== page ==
My friends here are constantly teasing me for my, umm, constant talk about boys.
“Do you really want to be an oil wife?” Molly asks me, as she pauses in her story of the expat wives. Bored expat wives, see, meet in the mornings at the local cafe and complain over a vast spread of pastries about the travails of vacations, busy husbands, imported food, and discount liposuction.
I nod. I know the issues, but from my view as a working girl spending long days at work and on the buses, it sure seems nice!
So when I got home from work today, I walked in the door, nudging the eager dog to the side. I took off my fur boots. And unwrapped my coat. And scarf. And hat. And outercoat. And threw them all over a chair in the kitchen. Molly was stirring a batch of stew as Anne washed dishes, and Anne was giggling.
“I need a husband, soon!” Molly told me.
I look up in surprise. Anne’s always chastising me for talking about eligible young men, and Molly is the patient one, telling me to wait for a man in God’s timing. (Which I may not be persuaded by, given wider shifts in society, but…)
“What happened?” I ask, pulling the headphones from my ears and tucking away my music player.
“She’s got six months!” Anne grins as she rinses out a flowered mug.
Molly’s an international exchange student, and wants to stay in Kazakhstan this summer. But she’s just learned that she’ll need to leave as soon as her student visa expires in May, and they’re not allowing extensions.
“So,” she grins, “I need to find and marry a husband before the school year ends.”
When I ask why, Molly says she’d love to stay here forever–but not in classes. Her only options seem to be starting her own business, marrying a local guy, or marrying a nice foreigner with a long-term visa.
This starts a discussion of all the eligible men we know. There’s a rather taciturn European guy with a grizzly face, maybe fifty-five. There are several local boys in their late teens–but we’re all in our twenties. I’ve met a few overweight math professors in their forties, who enjoy extended discussions about computing and Starcraft.
But Molly’s not impressed by any of them.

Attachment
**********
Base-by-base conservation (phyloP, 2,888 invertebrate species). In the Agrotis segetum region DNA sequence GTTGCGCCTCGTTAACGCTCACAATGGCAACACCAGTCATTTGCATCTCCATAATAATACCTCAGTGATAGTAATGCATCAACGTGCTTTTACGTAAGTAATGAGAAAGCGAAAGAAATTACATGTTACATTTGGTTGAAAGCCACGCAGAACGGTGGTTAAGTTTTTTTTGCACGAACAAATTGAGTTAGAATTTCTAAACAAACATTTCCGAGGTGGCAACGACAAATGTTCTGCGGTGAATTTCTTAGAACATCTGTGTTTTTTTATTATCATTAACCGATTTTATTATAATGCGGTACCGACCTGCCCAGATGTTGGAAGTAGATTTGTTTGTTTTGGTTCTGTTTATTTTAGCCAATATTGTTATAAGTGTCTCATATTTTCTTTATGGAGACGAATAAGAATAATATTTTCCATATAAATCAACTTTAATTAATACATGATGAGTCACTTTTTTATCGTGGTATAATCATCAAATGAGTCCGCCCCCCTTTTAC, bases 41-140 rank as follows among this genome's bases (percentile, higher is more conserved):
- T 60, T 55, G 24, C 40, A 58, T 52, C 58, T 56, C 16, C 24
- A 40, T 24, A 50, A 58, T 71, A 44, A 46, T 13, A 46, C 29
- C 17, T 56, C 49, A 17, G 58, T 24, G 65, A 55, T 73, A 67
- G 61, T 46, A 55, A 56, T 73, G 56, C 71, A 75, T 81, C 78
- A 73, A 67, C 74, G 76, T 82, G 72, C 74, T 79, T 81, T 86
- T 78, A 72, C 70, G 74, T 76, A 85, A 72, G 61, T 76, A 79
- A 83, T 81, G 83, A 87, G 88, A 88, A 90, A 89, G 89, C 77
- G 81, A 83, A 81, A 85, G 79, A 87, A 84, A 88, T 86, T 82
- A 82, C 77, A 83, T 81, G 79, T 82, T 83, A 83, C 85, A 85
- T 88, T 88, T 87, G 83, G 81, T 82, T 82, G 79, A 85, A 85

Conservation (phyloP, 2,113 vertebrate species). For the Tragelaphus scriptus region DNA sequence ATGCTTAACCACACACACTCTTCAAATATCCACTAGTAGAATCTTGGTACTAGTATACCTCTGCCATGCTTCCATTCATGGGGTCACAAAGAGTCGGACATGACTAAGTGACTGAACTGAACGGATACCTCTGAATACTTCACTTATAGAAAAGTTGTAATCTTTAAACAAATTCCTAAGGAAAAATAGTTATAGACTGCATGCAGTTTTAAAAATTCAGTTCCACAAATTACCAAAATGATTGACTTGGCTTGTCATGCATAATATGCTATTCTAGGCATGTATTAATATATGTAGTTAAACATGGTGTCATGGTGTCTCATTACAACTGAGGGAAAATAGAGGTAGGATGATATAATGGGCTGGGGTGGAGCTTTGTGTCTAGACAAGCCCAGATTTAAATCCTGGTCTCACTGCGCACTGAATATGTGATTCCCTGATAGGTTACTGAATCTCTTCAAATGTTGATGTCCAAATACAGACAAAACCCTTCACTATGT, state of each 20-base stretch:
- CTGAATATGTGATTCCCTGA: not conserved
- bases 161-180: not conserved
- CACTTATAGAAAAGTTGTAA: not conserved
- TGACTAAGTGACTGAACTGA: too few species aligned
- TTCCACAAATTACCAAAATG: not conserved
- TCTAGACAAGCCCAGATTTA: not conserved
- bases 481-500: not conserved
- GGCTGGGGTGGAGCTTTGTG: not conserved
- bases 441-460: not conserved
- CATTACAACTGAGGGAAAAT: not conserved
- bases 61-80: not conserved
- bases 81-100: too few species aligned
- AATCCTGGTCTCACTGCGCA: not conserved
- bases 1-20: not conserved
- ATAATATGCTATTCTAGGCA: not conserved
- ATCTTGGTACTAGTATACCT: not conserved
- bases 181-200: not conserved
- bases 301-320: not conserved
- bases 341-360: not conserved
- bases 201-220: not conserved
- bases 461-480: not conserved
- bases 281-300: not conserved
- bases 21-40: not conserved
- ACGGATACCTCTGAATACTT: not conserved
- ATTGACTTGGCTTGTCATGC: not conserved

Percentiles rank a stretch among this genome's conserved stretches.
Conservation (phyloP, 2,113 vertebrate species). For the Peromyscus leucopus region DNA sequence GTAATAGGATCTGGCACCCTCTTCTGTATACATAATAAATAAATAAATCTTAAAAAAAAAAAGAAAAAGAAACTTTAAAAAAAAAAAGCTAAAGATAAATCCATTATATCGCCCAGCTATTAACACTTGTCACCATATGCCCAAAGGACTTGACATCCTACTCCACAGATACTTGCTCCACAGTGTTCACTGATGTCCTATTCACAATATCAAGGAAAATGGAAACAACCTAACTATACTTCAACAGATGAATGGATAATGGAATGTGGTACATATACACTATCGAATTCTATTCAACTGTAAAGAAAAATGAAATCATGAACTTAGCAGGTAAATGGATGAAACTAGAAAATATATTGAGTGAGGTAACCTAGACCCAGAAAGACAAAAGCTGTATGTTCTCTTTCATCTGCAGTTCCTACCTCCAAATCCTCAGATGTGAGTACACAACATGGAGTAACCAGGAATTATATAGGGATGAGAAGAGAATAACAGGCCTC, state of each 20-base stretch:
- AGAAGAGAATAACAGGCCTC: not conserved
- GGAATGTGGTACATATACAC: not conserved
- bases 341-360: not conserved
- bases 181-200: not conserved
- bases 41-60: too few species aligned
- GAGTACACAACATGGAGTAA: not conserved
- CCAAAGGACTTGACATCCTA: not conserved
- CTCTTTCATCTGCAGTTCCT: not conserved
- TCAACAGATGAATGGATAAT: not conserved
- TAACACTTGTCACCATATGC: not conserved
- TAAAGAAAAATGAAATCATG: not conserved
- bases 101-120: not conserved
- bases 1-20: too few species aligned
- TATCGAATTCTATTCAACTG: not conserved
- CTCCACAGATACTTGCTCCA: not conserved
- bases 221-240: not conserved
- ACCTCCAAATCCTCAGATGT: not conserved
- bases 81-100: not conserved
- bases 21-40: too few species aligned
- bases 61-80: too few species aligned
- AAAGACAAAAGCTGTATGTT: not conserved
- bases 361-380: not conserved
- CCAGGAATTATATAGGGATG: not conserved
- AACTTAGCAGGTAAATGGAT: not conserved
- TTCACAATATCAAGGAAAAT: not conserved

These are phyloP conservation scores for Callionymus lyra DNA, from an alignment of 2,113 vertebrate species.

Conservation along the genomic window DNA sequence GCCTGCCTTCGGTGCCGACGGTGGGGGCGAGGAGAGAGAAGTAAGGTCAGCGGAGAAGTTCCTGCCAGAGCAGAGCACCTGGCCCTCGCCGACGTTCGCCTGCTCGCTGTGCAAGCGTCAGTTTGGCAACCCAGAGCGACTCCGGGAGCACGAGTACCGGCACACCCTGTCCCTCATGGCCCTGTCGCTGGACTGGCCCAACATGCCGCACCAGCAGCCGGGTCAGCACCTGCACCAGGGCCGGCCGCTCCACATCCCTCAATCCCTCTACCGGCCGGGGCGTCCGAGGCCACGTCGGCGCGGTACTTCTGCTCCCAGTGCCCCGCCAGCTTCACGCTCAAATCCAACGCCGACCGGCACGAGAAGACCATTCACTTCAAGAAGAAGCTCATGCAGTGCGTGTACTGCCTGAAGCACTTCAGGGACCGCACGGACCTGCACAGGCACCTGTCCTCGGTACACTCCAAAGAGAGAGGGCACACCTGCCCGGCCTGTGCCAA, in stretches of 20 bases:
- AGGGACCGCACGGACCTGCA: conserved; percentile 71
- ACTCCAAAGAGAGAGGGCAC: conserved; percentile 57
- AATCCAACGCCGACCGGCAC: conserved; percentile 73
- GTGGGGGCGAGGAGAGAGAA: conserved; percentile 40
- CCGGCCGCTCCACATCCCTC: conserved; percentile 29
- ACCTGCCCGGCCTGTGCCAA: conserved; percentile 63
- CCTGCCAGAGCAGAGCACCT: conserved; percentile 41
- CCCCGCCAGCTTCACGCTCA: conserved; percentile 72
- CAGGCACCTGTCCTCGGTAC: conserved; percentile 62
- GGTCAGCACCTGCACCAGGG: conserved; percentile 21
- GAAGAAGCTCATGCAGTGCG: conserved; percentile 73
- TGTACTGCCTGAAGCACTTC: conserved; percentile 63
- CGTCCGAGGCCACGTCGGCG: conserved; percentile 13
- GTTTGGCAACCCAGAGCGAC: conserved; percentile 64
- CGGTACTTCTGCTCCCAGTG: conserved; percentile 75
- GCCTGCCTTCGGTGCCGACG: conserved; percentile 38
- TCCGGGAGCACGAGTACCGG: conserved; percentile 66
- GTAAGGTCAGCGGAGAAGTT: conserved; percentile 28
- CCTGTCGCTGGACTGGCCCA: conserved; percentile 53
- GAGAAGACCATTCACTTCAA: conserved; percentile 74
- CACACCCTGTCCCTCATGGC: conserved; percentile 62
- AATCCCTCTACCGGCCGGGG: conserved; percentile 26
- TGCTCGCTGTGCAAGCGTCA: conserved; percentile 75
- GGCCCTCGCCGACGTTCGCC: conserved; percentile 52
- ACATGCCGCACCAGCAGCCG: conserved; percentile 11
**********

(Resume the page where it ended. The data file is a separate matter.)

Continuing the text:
“Well, you’ve only got six months,” I chastise, putting on the tea kettle. “You can’t be picky!”
I suggest church hopping so that she can view all the available men in her demographic. Also! I say, I’ve had a lot of success with awkward taxi drivers asking for my hand in marriage, and some good conversations with slightly overweight IT guys who smell funny. And there are teenage boys cruising for a green card. These things can’t be ruled out when you’re on a dating deadline.
But Mollly rejects all of these ideas.
“Misha?” I ask. He’s an extremely handsome young man with tan skin and glowing white teeth, who attends the local Russian church.
Molly shakes her head, “He knows he’s good looking.” This is true. Misha has that way of lounging around in the pews, giving off the vibe that he knows just how beautiful, tan, Christian, and muscular he is.
But I’m a helpful person. I grab a stack of Molly’s language note-cards and sit down at the table. “Great. So what are your criteria?”
“Christian.” She’s emphatic on this. I shrug a little — I’m not convinced this is necessary, since I read Rodney Stark on the benefits of Christian women marrying Romans, back in the day.
“So no missionary dating?” I ask, just to make sure.
“Nooo!” Molly and Anne say together, with shocked faces.
“And not too short,” Molly continues, “…and we need things in common.”
I nod, scribbling. “What about age?” I ask.
She decides she needs a guy older than 25, but younger than 40, and “ideally, an expat who loves the Lord.”
“What about a local young man?” I press. “A taxi driver? A student?”
“Well, he needs to speak some English.” She adds some salt to her stew, thoughtfully.
“He? What about a woman?” I tease.
“No!” she says. “He needs to be essentially man…”
I raise my eyebrows. Molly knows I think arranged marriages are great, so she quickly adds: “And I’d prefer a love match. A guy who is nice to his sisters, that’s always a good sign.”
So, I read my list back to her: it sounds like she wants a working guy in his early thirties, not too pretty, kind to his sisters, loves her, Jesus, and travel, speaks English, and has things vaguely “in common.”
As with my my friend Sunlight in Mongolia, it’s good to know what you want, right? And Molly’s an amazing person – smart and well educated, beautiful and devoted to service. A great cook, and she knits lovely scarves.
There has to be… someone, right? But when we compare this list to all the Christian guys we know here, they’re all at home, married with babies. (I guess it’s natural that a good marriage would form someone into desirable husband or wife material…)
“What about polygamy?” I helpfully suggest. After all, if there are 3 Christian girls for every 2 Christian guys, and “God has someone for everyone,” and we’re not to date outside the faith–well, at some point He’ll give several female someones to one male someone. Right?
Molly gives me the evil eye. Apparently not.
I decide to change tactics: “Okay… so how are we going to find him?”
We discuss the possibilities: hanging out at coffee shops, church-hopping for maximum exposure, telling all our friends, soliciting taxi drivers.
“Perhaps you should walk around in high heels and carrying a Kazakh bible!” I helpfully suggest. It sends all the right signals… available, pretty, locally-interested, Christian.
Anne looks over in surprise. “I shouldn’t think that would be necessary.” She furrows her brows, concerned that a Christian guy should be above such things.
And Molly also shakes her head, telling us that the soup is ready, and we sit down to eat.
If it’s two out of three, then two of us should get married someday, right? They’re both lovely girls, and I’m willing to sit this one out if it means they can both find the perfect Christian man….